Everything about ‘Hershey Felder as Irving Berlin’ is appealing

A virtuoso pianist, singer, actor and playwright, Canadian-born Hershey Felder has for years been charming audiences with his solo “musical plays” about composers George Gershwin, Beethoven, Liszt, Chopin, Bernstein — and now, that lower East Side, Jewish immigrant singing waiter Irving Berlin.

“Hershey Felder as Irving Berlin,” Felder’s latest, is in a regional premiere at Theatreworks. Beautifully directed by Trevor Hay, it’s full of humor, insight, compassion and, of course, great songs from the guy who wrote such keepers as “Blue Skies,” “What’ll I Do,” “White Christmas” and, according to Felder, thousands more, unheard by the public.

Felder gracefully embodies Berlin, slowly aging over time as, in a framing device, he relates his life story to a group of Christmas carolers (that is, us, the audience, which means we get to sing along sometimes).

He traces the tale of Berlin’s escape, as a babe in arms (née Israel Baline), from the pogroms of czarist Russia, across the ocean to New York.

He continues through Berlin’s early years — leaving school after sixth grade to sing for spare change on the streets of Manhattan — to his rise as a composer, two marriages (both beloved wives died, and one of his children died of SIDS), arriving inevitably at his bitter old age: He far outlived his own popularity and saw himself eclipsed by “the boy with the hips.”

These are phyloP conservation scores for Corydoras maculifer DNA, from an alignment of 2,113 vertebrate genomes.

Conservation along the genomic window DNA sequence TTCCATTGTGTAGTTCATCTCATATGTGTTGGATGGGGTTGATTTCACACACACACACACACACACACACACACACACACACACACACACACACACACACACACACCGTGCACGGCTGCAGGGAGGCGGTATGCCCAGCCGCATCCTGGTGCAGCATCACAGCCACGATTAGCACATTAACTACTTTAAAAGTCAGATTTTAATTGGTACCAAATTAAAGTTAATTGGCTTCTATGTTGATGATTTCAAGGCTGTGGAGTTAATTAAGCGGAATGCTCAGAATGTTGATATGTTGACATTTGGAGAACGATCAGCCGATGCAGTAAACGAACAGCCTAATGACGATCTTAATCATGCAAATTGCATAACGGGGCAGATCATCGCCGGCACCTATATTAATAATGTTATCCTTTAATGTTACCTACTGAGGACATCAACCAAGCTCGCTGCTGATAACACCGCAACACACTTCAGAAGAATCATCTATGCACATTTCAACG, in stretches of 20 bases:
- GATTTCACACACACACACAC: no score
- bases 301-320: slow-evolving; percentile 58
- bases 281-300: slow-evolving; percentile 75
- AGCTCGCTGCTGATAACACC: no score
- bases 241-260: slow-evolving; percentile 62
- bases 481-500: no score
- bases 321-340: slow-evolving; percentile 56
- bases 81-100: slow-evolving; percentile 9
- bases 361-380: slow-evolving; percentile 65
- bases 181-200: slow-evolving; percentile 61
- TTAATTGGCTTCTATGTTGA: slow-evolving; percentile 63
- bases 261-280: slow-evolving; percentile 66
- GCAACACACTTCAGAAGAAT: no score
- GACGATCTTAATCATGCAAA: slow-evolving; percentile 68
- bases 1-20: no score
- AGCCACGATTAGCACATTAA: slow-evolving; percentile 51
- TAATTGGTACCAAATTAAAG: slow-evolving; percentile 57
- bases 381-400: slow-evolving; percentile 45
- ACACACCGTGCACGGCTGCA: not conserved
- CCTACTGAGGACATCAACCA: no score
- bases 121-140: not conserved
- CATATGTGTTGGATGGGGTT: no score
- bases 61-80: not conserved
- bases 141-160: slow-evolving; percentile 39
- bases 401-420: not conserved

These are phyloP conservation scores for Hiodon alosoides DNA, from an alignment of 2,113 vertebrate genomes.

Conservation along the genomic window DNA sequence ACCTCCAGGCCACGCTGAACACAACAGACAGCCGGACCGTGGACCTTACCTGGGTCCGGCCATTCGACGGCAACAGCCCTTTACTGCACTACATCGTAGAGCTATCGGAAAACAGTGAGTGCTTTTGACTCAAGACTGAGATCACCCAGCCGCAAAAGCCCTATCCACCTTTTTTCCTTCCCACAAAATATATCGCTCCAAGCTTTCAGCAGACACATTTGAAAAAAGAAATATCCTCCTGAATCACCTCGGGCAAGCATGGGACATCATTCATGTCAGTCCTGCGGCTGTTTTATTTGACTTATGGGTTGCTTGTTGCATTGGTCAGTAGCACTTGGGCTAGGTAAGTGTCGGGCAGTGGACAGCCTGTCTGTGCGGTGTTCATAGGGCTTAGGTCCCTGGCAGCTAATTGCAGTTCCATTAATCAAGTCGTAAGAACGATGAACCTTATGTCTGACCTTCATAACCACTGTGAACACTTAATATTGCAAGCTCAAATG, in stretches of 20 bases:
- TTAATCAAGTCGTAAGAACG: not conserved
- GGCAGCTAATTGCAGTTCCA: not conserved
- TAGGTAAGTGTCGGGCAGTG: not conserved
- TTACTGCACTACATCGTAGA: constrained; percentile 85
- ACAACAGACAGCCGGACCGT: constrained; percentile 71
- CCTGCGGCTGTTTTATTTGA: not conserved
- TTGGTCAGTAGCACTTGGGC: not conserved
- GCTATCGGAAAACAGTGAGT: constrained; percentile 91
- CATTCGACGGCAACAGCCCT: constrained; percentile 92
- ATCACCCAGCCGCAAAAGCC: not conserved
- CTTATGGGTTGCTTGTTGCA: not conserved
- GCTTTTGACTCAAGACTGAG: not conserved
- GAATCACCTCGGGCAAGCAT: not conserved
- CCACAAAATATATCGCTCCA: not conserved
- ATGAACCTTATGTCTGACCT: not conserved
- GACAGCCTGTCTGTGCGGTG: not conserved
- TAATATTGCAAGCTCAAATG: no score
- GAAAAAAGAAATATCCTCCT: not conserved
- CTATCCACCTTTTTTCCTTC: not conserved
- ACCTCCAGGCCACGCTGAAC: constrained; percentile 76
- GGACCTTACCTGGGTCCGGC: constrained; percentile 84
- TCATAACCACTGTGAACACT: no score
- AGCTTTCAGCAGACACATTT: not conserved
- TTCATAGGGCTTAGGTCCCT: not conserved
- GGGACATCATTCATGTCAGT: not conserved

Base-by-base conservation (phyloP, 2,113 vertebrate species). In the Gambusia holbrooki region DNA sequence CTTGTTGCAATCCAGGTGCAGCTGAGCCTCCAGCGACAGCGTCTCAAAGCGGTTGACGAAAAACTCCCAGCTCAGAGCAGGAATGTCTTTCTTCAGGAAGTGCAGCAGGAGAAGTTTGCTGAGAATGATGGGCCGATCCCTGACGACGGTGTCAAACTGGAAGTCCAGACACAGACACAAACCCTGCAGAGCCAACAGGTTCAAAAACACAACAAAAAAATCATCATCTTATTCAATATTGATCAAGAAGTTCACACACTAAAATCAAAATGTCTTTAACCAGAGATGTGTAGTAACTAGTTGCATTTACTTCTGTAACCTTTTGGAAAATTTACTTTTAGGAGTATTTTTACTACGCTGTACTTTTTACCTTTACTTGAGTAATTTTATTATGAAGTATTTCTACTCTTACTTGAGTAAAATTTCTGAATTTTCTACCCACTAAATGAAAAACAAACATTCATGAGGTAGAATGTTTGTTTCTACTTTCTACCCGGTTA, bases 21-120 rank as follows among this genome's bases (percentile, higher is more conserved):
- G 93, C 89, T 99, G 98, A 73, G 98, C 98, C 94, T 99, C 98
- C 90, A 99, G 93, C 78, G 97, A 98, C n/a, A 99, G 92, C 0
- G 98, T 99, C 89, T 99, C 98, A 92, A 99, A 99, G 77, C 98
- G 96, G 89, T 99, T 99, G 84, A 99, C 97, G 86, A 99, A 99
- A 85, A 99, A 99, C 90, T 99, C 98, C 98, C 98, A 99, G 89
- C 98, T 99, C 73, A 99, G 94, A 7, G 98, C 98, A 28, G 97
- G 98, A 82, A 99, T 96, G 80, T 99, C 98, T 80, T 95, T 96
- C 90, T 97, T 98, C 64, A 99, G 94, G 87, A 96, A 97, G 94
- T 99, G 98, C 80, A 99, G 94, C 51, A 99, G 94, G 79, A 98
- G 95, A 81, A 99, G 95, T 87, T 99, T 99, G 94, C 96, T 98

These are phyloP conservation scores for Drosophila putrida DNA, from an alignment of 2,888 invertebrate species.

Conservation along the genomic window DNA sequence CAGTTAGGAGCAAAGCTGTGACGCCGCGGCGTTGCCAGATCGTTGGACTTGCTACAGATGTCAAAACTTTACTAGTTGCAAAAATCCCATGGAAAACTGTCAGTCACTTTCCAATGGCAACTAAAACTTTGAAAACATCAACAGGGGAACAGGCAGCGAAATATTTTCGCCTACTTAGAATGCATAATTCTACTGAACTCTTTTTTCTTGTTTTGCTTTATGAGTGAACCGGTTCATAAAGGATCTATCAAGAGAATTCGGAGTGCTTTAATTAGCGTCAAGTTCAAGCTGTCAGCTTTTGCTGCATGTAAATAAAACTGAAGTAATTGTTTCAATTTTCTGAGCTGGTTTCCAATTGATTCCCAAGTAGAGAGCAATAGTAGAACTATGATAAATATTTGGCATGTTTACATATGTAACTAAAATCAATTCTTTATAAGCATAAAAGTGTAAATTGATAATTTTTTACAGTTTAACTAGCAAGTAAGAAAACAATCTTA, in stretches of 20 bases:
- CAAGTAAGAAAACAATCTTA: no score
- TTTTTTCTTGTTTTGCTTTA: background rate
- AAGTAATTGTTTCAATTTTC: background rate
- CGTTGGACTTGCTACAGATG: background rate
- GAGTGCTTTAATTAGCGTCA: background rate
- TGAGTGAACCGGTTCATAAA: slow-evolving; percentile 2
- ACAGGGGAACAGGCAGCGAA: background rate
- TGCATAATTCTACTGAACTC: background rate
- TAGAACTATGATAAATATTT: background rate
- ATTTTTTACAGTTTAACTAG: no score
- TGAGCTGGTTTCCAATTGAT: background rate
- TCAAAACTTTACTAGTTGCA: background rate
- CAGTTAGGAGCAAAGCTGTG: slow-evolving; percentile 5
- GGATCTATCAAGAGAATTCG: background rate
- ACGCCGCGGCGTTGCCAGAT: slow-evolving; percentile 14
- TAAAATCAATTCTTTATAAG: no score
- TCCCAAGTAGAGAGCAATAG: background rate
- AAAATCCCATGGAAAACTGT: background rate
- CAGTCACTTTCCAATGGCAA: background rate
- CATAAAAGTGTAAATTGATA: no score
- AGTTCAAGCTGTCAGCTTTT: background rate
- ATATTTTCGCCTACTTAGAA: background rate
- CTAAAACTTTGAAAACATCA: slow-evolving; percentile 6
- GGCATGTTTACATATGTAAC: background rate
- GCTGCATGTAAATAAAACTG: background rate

The all-American rags-to-riches story (and Berlin, who wrote “God Bless America,” was nothing if not a true-blue patriot) is enhanced by terrific projections by Andrew Wilder and Lawrence Siefert: Berlin in his prime, his wives, his bearded, old-world father, an East European shtetl and much more.

Also: There are entertaining film clips (Al Jolson mugging his way through “Blues Skies,” debonair Fred Astaire hoofing it to “Cheek to Cheek”).

Felder intermittently plays other characters, displaying a gift for voices and mannerisms that is as rich and varied as his talent for singing and piano-playing. His turn as “that foghorn” Ethel Merman belting “There’s No Business Like Show Business” is as hilarious as his “I’ll Be Loving You Always” is exquisitely tender.

In the narrative, Felder emphasizes that Berlin’s songs were always deeply personal.

“I don’t like being alone,” Felder’s Berlin confesses. “The perfect place for me to stay is in a song.”

It seems that the perfect place for Felder to stay is in the persona of some of the world’s greatest composers.

REVIEW
Hershey Felder as Irving Berlin
Presented by TheatreWorks
Where: Center for the Performing Arts, 500 Castro St., Mountain View
When: 7:30 p.m. Tuesdays, 2 and 7:30 p.m. Wednesdays, 8 p.m. Thursdays-Fridays, 2 and 8 p.m. Saturdays, 2 and 7 p.m. Sundays; closes Feb. 14
Tickets: $35 to $100
Contact: (650) 463-1960, www.theatreworks.org

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